Even though they are close to the parking area and have several nice climbing routes, the Bulges see little use compared to nearby Carderock and the crags on the Virginia side of Great Falls.
The Bulges are two prominent outcrops located near the beginning of the first, most popular, and most rugged section of the Billy Goat Trail. They face the Rocky Islands and also face west, making for good afternoon climbing from fall through early spring. The heat and the humidity the rest of the year, and the sweat they generate, make afternoon climbing uncomfortable and potentially more dangerous.
The upstream crag is Little Bulge, and the downstream one is called Great Falls Bulge. They offer easy and fast access and climbs from 30 to 60 vertical feet, meaning a motivated climber can do several routes in a single day.
Established routes on Little Bulge (upstream to downstream):
• First Lead Corner (5.2)—I tried to free solo this but quit for two reasons. First, the opening move involved very smooth rock and a small overhang, and it just didn’t seem worth the risk. Second, the section above the opening was overgrown with brush, a reason to climb this one from late fall to early spring.
• Greyish Face (5.4)
• Purple Face (5.10)
• FUBAR (5.9)
• Orange Groove (5.9)
• The Black Bulge (5.4)—How this is just 5.4 I have no idea. Most free soloists couldn’t even get started here. I suspect this is one of the many sandbag routes in the area, routes rated before YDS expanded past 5.9 but which were not updated. Beautiful rock and route, though.
Routes on Great Falls Bulge:
• Short Line (5.10)
• Dawn’s Light (5.6)
• Peg’s Progress (5.4)—Tried this one free solo, too, but a bulging wall changed my mind (see photo).
• Great Falls Bulge (5.8)
• Narrow Notch (5.6)
• Beached Whale (5.9)
• Wild Thing (5.10)
These crags serve as a reminder, as if one is needed, that ratings are subjective. I felt very humbled here for being unable to free solo a 5.2, but later in the day, at a different crag, I had an easy time free soloing a 5.4. There are, though, a few Class 3-4 scrambling options on both crags in addition to the Class 3 descent routes. And you can be creative, too; I climbed Great Falls Bulge by completing the first two sections of Peg’s Progress and then finding an alternate route to finish, putting the climb in the 5.1-5.2 range, great fun for those who enjoy challenging scrambles.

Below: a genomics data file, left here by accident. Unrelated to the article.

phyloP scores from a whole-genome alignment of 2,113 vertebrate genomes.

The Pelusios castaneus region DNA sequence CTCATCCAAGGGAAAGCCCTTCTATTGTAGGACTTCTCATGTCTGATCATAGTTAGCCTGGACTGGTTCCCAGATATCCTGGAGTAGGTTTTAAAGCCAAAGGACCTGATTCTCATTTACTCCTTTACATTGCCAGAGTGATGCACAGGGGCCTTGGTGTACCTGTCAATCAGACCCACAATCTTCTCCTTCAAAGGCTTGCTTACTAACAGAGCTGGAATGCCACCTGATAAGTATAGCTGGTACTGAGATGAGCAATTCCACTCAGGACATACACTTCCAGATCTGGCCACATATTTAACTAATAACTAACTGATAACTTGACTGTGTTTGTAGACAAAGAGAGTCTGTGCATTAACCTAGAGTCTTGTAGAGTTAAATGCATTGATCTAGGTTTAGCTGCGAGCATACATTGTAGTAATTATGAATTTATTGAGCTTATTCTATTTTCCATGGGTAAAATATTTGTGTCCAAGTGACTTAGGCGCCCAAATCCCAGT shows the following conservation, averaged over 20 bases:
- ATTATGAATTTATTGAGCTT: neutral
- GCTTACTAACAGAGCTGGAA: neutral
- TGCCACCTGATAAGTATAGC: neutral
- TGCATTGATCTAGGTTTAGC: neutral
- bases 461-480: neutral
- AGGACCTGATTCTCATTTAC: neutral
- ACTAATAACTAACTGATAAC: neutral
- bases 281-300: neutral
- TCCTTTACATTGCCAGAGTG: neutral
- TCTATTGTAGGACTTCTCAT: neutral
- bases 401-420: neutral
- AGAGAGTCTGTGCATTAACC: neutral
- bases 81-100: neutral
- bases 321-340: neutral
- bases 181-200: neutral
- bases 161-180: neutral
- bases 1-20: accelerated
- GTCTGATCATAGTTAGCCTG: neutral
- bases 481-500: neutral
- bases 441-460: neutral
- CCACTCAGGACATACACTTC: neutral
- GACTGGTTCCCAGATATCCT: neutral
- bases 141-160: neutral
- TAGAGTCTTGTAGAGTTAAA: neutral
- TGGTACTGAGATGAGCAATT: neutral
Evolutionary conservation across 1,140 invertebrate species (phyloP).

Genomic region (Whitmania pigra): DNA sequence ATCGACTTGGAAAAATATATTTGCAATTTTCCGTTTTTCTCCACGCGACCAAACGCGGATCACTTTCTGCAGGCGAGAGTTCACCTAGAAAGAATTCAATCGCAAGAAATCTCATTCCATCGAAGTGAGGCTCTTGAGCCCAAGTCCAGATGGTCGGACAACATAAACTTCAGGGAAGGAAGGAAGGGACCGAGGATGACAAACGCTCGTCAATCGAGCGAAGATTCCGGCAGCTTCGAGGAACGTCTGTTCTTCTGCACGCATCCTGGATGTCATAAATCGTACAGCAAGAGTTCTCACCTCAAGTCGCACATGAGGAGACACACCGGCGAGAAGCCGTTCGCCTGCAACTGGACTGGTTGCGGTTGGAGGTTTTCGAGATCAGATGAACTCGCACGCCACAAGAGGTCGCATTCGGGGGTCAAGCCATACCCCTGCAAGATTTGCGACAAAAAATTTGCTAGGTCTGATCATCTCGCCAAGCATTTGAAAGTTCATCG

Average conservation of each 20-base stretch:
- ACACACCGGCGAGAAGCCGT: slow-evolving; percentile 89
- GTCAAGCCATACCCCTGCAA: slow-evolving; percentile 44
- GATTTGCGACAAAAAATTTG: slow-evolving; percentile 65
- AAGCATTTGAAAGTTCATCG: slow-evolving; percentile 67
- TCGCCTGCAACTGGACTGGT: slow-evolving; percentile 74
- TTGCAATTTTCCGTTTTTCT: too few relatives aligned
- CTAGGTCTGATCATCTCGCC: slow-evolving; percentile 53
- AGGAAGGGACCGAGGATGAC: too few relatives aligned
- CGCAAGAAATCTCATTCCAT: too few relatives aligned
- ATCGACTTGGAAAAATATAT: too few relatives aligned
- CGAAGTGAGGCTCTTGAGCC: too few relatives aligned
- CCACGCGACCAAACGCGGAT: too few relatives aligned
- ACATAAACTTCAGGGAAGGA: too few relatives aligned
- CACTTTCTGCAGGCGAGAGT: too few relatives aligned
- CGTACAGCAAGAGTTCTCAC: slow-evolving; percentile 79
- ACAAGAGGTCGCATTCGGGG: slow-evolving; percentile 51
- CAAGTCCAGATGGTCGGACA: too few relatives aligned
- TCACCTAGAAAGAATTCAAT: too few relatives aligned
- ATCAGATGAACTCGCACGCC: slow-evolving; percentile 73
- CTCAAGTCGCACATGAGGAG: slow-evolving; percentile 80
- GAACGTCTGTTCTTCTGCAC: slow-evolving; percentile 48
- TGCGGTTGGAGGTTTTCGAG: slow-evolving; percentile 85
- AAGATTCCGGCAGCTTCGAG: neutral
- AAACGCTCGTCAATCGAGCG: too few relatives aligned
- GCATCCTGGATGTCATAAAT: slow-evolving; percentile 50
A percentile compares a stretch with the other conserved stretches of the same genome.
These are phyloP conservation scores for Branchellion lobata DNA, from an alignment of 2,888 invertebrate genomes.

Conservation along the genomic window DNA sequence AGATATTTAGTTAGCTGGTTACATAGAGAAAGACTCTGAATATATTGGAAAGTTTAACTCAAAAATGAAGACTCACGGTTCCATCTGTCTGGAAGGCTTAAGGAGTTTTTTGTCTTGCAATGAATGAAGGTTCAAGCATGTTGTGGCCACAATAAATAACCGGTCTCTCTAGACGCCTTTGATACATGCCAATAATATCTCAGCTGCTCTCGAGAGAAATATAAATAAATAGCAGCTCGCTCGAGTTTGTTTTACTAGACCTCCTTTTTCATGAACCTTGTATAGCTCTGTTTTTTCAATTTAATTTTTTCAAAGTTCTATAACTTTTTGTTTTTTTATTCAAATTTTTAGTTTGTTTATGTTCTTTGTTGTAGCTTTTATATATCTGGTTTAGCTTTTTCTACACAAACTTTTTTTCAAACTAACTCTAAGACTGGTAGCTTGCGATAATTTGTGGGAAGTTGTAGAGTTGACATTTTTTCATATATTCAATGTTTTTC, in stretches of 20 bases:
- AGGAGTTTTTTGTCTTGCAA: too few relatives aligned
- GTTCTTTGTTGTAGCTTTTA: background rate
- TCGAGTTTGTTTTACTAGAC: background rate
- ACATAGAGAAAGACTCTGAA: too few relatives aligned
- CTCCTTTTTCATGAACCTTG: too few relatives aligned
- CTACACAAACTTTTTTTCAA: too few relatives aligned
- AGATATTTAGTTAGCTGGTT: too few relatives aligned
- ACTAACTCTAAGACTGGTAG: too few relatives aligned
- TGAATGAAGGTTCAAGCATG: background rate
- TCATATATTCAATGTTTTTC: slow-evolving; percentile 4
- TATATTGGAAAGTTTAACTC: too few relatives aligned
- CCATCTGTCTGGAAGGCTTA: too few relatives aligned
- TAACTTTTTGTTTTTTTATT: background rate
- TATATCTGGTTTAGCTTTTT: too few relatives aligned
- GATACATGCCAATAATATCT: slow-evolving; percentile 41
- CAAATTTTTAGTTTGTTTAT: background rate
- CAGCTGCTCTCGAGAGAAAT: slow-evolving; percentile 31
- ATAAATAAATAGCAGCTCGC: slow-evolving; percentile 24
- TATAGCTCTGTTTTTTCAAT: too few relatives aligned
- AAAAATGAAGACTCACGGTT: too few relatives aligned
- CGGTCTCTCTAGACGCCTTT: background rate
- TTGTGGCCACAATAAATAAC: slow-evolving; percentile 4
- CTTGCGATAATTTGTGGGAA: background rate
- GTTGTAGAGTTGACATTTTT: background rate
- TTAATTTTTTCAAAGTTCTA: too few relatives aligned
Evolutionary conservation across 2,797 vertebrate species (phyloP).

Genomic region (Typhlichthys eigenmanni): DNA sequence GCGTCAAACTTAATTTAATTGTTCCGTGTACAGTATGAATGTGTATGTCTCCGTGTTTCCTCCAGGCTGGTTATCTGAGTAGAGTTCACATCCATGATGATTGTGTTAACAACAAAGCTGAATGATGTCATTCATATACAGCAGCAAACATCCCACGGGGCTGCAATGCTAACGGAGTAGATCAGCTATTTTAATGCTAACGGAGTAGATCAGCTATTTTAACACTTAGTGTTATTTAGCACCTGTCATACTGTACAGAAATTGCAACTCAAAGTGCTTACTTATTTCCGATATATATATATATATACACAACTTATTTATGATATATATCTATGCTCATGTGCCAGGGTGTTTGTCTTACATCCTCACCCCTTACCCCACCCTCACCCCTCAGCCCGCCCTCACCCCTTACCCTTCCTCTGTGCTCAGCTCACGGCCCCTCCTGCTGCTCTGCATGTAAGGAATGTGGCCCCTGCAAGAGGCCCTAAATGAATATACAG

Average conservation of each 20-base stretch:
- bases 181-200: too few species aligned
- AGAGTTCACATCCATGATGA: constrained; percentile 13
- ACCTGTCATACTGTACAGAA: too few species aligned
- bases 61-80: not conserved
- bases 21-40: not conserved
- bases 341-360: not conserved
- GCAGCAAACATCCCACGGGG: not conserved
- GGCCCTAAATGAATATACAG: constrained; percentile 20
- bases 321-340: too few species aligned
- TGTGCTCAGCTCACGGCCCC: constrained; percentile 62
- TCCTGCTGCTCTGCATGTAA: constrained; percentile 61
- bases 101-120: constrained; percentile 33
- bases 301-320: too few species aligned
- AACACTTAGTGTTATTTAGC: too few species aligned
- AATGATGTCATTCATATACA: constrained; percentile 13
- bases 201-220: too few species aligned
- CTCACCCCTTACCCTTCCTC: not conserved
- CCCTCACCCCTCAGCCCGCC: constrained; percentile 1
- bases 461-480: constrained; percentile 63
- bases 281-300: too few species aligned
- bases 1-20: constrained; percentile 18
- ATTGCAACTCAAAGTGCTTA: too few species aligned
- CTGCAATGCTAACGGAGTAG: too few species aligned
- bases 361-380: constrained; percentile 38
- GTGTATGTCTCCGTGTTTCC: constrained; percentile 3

Most climbers at Great Falls practice toproping because of the abundance of natural anchors, the top-to-bottom approaches, and the slick rock that has been known to spit protection out. The routes are not bolted, and it is illegal to place new bolts or alter the rock in any other way.
Getting ThereTo reach C&O Canal NHP, where the Maryland Great Falls Crags are— From I-495, take Exit 41, just north of the Virginia line, heading west on the Clara Barton Parkway and then onto MacArthur Boulevard. MacArthur leads directly to the park entrance at Great Falls Tavern.
Hike south to the Billy Goat Trail and turn onto it. As you near the river, leave the trail and find a way down (several ways in Class 3 range). There are signs asking you not to leave the trail, so try to walk on rocks and roots as much as possible to avoid further eroding the soil.
From the parking area, the Bulges are about half a mile’s walk away.
Red TapeThe park is open from 7 A.M. until dark. There is an admission fee, good for three days, of $5 per vehicle or $3 per person entering on foot or by bicycle. Annual passes and the America the Beautiful Pass ($80 for the latter) are also available.
The park is home to copperheads. It’s unlikely that they hang out in holds on cliffs, but be aware. The danger, though slim, is greatest near the clifftops, especially those near trees, where there are more places for snakes to be.
External LinksAn excellent resource for the area is Eric Horst’s Rock Climbing Virginia, West Virginia, and Maryland. The section on Great Falls provides one-sentence overviews of the routes. Also, consider the PATC Climbers' Guide. It focuses just on the Great Falls area and details more crags and routes than the other guide does.
C&O Canal NPS site